The subject of pain management has become a bit of a hot-button topic in recent years. With opioid abuse rising in the United States to the point of a national crisis, medical professionals and physicians are cutting way back on the number of pain relievers that they prescribe. When a physician deems it necessary to prescribe pain medication, the amount they are allowed to give is now heavily regulated.

While such regulations and changes in the protocol are one piece of the puzzle to solving the nation’s opioid crisis, there is so much more that needs to be done to reduce the number of people who find themselves becoming addicted to such medication. Even if you were able to abolish the prescribing of opioids for pain relief altogether, the problem of pain would still exist. 

If you suffer from chronic pain but are aware of the risks and side effects that are associated with opioids, then you might be looking for a more holistic option for your pain relief. While these options might not completely rid you of your chronic pain, they can help you on the road to better pain management and, thus, a better overall quality of life.

1) CBD Oil

CBD oil has been a controversial approach to pain management for quite some time now. Recently, though, CBD oil has begun to be more widely accepted for such purposes. This is mainly because CBD oil virtually has no adverse side effects when used for pain management purposed.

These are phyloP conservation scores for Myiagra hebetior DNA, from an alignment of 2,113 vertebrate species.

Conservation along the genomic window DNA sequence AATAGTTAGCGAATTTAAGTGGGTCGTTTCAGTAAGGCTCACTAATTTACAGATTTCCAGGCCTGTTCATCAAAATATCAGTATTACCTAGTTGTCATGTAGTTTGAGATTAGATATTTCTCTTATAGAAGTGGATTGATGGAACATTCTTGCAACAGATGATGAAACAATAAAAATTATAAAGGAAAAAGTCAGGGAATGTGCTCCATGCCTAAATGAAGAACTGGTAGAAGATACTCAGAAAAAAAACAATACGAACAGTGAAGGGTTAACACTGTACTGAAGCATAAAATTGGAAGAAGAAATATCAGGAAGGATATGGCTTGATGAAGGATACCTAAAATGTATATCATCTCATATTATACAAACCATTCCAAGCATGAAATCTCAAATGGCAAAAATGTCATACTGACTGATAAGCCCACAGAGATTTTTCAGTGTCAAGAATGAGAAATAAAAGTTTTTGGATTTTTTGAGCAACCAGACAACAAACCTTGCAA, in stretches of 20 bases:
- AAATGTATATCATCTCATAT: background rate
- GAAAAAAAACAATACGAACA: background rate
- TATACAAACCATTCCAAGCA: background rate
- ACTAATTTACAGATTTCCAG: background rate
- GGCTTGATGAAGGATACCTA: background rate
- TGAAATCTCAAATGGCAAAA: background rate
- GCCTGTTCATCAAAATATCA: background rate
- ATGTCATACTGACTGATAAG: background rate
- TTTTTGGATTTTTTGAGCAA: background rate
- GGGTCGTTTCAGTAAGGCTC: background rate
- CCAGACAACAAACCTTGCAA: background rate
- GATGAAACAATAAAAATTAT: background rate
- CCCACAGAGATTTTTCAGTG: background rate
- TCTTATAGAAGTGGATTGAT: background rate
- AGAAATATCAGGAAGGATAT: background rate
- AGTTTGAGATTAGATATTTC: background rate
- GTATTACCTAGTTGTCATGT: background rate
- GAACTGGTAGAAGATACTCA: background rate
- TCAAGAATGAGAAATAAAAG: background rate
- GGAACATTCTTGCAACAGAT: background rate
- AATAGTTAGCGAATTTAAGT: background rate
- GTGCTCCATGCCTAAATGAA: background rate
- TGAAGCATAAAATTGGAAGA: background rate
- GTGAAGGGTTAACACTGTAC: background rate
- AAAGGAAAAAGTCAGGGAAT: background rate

Those who are wary of the practice of using CBD oil should know that such products as cbd distillate for sale do not contain TCH, which is the substance found in cannabis that causes those who consume it to become impaired.

2) Acupuncture

Acupuncture is a centuries-old practice that is growing in popularity as a viable option for pain relief from various ailments. While there isn’t much concrete scientific evidence to say why it works, countless personal testimonials support the theory, so much so that many doctors recommend it for specific situations. Furthermore, there are no adverse side effects or risks involved, so if a treatment isn’t successful in relieving your pain, at the very least, it won’t cause you any additional harm.

3) Physical Activity

If you suffer from chronic pain, then the chances are you do not feel like going on a three-mile run every morning. The good news is that to gain the benefits of this type of pain management, the physical activity you do doesn’t have to be intensive. Be sure to listen to your body because it can tell you how much it can handle.

Simply going for a walk at one point during the day or, if you are able, a light jog a few times a week can be the activity you need to elevate your heart rate enough to trigger the release of endorphins. These are hormones that, when released by the brain, can mimic the effects of opioids like morphine and codeine regarding the body’s perception of pain.